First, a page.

A TV3 programme that wrongly claimed clothing imported from China contained dangerous levels of formaldehyde has been criticised by New Zealand's retail trade, which says it cost thousands of dollars in lost sales and refunds to customers.
Clothing industry members said they were also out of pocket after they were forced to carry out safety tests to quell fears.
Importers Institute secretary Daniel Silva said the programme deliberately played up to consumers' fears and played on "anti-China hysteria".
"It was just another example of jumping on the anti-China brigade and fed into those fears," Mr Silva said. "It was a discredit to New Zealand at a time we are seeking a free trade agreement with China."
It also caused a loss of consumer confidence during a time when there were other legitimate cases to be worried about, he said.
Members of the Importers Association - an informal grouping of importing companies - were concerned when the claims were made and "outraged" when they were shown to be false.
Mr Silva told the Herald he had heard retailers had angry customers demanding refunds.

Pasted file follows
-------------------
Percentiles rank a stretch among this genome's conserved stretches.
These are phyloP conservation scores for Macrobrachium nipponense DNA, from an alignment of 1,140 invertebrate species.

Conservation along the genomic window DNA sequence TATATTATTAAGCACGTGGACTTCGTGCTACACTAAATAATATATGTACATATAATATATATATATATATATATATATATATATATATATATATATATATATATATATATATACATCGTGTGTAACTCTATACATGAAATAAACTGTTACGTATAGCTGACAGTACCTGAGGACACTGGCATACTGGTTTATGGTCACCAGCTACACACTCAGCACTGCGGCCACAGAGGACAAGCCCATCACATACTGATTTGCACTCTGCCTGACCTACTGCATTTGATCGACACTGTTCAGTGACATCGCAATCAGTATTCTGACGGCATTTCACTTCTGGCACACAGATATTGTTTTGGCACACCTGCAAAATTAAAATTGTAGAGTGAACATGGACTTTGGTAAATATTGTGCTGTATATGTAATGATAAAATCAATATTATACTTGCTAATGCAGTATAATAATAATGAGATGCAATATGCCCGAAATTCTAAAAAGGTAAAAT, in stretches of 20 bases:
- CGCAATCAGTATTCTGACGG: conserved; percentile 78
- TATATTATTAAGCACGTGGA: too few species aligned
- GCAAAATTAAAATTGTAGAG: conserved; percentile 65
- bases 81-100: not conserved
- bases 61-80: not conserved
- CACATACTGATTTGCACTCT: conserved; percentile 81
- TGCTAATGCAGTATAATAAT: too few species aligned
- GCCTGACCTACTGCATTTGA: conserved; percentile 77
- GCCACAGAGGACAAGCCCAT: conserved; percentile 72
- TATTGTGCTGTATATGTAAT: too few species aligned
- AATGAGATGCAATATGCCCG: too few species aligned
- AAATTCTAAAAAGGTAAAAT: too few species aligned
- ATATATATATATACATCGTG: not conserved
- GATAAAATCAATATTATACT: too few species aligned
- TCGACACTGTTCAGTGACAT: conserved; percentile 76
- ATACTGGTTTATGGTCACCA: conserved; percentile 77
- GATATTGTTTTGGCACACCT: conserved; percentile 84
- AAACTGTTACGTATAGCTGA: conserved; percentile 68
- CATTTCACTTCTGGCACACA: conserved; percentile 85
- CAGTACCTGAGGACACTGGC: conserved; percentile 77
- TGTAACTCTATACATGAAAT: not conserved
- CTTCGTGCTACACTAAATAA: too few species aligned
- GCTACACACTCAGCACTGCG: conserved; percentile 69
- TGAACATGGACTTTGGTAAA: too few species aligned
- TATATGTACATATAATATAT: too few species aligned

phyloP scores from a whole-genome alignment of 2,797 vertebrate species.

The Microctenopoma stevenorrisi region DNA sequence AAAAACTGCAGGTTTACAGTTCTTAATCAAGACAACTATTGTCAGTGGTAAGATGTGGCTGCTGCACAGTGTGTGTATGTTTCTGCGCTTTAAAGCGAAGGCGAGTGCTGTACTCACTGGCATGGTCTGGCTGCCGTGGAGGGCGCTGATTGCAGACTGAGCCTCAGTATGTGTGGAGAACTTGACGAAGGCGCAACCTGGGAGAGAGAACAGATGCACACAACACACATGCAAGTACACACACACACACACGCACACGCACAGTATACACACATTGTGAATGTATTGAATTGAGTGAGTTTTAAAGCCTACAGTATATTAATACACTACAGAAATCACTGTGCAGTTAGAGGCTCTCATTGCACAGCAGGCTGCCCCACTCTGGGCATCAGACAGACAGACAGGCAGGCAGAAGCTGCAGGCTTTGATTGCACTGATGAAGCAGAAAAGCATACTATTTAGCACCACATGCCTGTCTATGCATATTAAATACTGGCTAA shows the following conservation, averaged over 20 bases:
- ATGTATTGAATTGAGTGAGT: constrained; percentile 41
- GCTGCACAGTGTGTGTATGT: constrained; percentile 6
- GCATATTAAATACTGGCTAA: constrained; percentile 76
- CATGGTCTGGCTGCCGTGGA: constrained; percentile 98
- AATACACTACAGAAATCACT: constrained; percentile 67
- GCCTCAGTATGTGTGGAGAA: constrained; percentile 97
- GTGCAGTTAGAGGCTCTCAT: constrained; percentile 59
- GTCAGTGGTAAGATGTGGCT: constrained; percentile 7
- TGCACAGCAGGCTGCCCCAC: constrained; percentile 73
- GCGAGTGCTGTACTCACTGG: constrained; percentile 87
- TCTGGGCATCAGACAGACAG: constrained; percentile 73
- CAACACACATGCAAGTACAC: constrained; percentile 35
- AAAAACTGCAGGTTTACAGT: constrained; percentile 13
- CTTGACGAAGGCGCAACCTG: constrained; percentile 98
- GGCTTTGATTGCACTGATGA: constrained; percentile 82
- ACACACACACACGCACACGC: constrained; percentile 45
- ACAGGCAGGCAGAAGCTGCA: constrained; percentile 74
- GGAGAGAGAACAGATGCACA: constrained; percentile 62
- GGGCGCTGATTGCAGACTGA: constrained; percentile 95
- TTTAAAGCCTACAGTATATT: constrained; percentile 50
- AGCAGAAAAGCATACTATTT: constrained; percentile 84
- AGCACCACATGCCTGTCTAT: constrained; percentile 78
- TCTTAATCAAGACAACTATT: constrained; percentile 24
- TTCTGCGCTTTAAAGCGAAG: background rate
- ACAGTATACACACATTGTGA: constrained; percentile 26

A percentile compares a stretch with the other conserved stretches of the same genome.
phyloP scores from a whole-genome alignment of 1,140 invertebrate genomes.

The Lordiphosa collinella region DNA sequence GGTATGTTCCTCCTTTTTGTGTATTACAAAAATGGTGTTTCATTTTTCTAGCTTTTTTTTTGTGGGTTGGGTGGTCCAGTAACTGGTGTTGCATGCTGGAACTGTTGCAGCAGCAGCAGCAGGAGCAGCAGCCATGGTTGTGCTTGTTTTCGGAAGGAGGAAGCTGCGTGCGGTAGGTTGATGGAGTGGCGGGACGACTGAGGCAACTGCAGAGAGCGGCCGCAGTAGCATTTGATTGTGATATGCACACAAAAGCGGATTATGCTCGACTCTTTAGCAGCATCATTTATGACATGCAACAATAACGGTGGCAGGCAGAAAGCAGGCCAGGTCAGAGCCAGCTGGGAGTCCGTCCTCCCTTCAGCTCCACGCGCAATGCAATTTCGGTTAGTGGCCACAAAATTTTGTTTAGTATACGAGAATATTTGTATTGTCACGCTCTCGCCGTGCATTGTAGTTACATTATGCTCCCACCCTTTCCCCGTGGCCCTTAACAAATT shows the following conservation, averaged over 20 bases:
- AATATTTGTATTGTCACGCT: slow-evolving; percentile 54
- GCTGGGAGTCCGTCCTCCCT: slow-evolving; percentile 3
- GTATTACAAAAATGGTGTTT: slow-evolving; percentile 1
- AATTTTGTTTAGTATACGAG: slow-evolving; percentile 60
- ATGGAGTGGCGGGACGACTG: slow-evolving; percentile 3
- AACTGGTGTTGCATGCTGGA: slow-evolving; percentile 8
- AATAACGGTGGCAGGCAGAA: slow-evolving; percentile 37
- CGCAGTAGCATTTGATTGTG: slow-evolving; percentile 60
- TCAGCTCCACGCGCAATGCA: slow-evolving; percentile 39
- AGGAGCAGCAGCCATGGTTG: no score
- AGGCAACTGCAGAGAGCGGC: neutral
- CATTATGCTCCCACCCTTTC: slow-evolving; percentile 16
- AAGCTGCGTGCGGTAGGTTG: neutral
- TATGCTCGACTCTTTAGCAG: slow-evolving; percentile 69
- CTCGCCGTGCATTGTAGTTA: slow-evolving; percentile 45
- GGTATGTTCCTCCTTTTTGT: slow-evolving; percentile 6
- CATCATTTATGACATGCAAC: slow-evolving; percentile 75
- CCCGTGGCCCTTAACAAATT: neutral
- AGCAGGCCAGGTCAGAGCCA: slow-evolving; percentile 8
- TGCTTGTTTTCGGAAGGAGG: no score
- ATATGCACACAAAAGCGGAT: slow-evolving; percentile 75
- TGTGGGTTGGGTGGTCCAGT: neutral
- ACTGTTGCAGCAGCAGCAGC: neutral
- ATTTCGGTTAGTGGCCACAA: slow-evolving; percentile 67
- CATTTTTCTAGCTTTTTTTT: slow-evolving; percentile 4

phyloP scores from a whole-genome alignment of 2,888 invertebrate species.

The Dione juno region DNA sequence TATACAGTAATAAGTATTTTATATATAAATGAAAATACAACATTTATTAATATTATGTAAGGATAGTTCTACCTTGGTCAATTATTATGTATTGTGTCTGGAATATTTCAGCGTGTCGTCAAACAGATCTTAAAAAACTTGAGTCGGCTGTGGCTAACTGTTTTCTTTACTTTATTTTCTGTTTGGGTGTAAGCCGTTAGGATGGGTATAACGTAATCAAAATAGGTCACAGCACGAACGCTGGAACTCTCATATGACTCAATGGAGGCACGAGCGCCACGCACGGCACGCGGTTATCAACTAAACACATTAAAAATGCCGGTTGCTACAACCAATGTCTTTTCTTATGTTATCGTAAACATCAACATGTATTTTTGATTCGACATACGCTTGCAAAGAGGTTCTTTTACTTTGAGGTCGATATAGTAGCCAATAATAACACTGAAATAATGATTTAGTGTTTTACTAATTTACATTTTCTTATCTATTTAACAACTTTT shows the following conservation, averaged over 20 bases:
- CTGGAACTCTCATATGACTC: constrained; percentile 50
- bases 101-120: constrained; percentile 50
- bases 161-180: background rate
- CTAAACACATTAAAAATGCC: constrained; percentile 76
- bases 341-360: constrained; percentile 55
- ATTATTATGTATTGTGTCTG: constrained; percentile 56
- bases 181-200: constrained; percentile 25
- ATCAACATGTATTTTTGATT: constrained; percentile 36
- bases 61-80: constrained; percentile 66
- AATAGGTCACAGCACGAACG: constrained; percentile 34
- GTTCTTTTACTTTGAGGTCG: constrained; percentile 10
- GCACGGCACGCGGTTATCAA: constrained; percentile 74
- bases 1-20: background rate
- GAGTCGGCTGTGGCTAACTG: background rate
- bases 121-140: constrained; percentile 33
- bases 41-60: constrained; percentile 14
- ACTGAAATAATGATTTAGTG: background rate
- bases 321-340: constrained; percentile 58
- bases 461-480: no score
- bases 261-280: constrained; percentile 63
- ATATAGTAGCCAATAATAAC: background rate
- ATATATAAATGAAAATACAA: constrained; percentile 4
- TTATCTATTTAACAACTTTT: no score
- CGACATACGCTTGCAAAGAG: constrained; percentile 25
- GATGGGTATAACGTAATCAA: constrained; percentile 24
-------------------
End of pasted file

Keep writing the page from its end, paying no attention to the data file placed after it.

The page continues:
The comments seemed to strike a chord with people and generated an "anti-China hysteria" that was amplified by a series of other, legitimate recalls.
He believed the programme could have made an honest mistake at first but became dishonest to boost ratings.
A spokesman for the Chinese Embassy said the announcement would help restore confidence in Chinese garments "unjustifiably blackened" by the programme.
New Zealand Retailers Association spokesman John Albertson said it was hard to quantify the impact the accusations had on the industry. "The biggest impact has been unnecessary concern for consumers."
Ed Connolly, commercial director of The Warehouse, said the firm began testing clothing as soon as it found out about the claims.
"We tested 60 odd items of clothing, including items on the Target programme, and they came back normal."
He wouldn't say how much the scare had cost but welcomed Government moves to introduce a national product safety standard.
Consumer Affairs Minister Judith Tizard said she did not believe the New Zealand Government should apologise to China.
"TV3 is not in any way an official body, and in a democracy with a free media, people make their own choices."
Target executive producer Laurie Clarke said the purpose of the programme was not to target any particular retail company, importer or brand of clothing.
"We were purely trying to draw attention to the fact that there was no monitoring happening and there were no standards in this country."
- additional reporting: NZPA